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187 Manipulation of Tropomysin 1 in iPSCs to Enhance in Vitro Blood Cell Production

Program: Oral and Poster Abstracts
Type: Oral
Session: 711. Cell Collection and Processing
Hematology Disease Topics & Pathways:
blood banking, Biological Processes, Technology and Procedures, Clinically relevant, hematopoiesis, pathways
Saturday, December 5, 2020: 1:00 PM

Christopher Thom, MD, PhD1, Chintan Jobaliya2*, Benjamin F Voight, PhD3*, Stella P Chou, MD4 and Deborah L French, PhD2

1Department of Pediatrics, Division of Neonatology, Children's Hospital of Philadelphia, Philadelphia, PA
2Center for Cellular and Molecular Therapeutics, Children's Hospital of Philadelphia, Philadelphia, PA
3Department of Genetics, University of Pennsylvania, Philadelphia, PA
4Division of Hematology, The Children's Hospital of Philadelphia, Philadelphia, PA

Donor-derived blood transfusions are critical to our healthcare system, but do not fully meet the needs of patients with multiple alloantibodies, rare blood types, or HLA-sensitization. These needs have fueled the concept of ex vivo blood cell production, which might address issues related to demographic aging, infectious outbreaks transmitted by transfusions, and rare blood types. Blood cells produced in vitro could be used for transfusions, and could also be used as blood bank testing reagents (Coleman et al, Transfusion 2019). One major challenge in deploying this system is efficiently scaling up cell production.

We used machine learning and genome-edited induced pluripotent stem cell (iPSC) models to determine that Tropomyosin 1 (TPM1) normally inhibits in vitro hematopoiesis. TPM1 knockout (TPM1KO) iPSCs produced 2-fold more hematopoietic progenitor cells (HPCs) than controls, thereby increasing production of mature blood cells that were functionally normal (Thom et al, BMC Biol 2020). During human hematopoiesis, HPCs arise from specialized vascular ‘hemogenic endothelial’ cells (HE) with distinct surface markers that can be used for identification and isolation. To define molecular mechanisms by which TPM1 regulates in vitro primitive hematopoiesis, we performed RNA sequencing analysis on sorted KDR+CD31+ endothelial cells and CD43+ HPCs from TPM1KO and control cultures. TPM1KO endothelial cells and HPCs had altered expression of genes and pathways known to regulate HE biology, including cell adhesion, integrin expression, and integrin-mediated signaling (p<0.05). ‘Anoikis’ is an apoptosis-like programmed cell death that occurs after extracellular matrix detachment. This process may limit nascent non-adherent HPC production in vitro, but has not been previously studied. TPM1KO cells showed increased expression of N-cadherin and RAP1-activating genes; increased N-cadherin and activated RAP1 limit anoikis in other biological contexts. In sum, these results suggested that TPM1KO cultures increased HE production and/or survival. To analyze HE production at the single cell level, we sorted KDR+CD31+CD43- endothelial cells and plated them in limiting dilution. We cultured sorted cells in hematopoietic cytokines for 7 days, and analyzed the number of wells in which CD43+ HPCs arose from sorted TPM1KO and control cells. Using limiting dilution analysis (Hu & Smyth, J. Immunol. Methods 2009), we found that TPM1KO cultures produced 2-fold more HE than controls.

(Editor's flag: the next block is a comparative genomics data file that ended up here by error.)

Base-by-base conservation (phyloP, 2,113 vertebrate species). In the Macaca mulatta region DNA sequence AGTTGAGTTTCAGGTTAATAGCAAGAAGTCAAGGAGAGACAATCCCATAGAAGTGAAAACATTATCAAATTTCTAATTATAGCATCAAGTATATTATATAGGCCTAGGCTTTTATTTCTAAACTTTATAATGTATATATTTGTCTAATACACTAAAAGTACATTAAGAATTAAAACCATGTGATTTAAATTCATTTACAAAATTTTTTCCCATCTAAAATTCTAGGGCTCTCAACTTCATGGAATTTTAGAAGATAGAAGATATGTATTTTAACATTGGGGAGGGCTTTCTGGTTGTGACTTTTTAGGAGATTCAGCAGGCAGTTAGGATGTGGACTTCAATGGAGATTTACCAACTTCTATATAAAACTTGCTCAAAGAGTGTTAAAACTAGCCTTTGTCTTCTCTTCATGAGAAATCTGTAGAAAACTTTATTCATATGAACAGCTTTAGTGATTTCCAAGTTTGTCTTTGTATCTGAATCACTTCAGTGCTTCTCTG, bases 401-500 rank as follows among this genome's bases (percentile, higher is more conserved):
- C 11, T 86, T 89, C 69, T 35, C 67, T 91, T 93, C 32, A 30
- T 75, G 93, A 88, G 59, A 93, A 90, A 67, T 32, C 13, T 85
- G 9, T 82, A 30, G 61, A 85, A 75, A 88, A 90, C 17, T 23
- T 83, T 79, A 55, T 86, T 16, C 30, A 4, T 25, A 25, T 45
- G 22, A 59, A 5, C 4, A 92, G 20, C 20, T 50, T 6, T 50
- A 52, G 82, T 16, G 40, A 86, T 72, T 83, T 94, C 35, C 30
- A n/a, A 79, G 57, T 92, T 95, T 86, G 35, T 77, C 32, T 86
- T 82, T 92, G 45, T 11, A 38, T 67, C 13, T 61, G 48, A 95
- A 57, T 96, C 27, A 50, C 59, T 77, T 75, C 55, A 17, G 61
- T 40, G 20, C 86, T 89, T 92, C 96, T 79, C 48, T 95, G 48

These results show that TPM1KO enhances in vitro hematopoiesis by increasing HE and subsequent HPC production, perhaps by limiting anoikis in nascent HPCs. TPM1­­-mediated regulation at the HE stage represents a novel mechanism that may be genetically or pharmacologically exploited to augment in vitro hematopoiesis. These findings will help boost in vitro HPC and blood cell production to clinically relevant scales, supporting efforts to produce blood cells for direct transfusion and/or to be used as clinical screening reagents.

Disclosures: No relevant conflicts of interest to declare.

*signifies non-member of ASH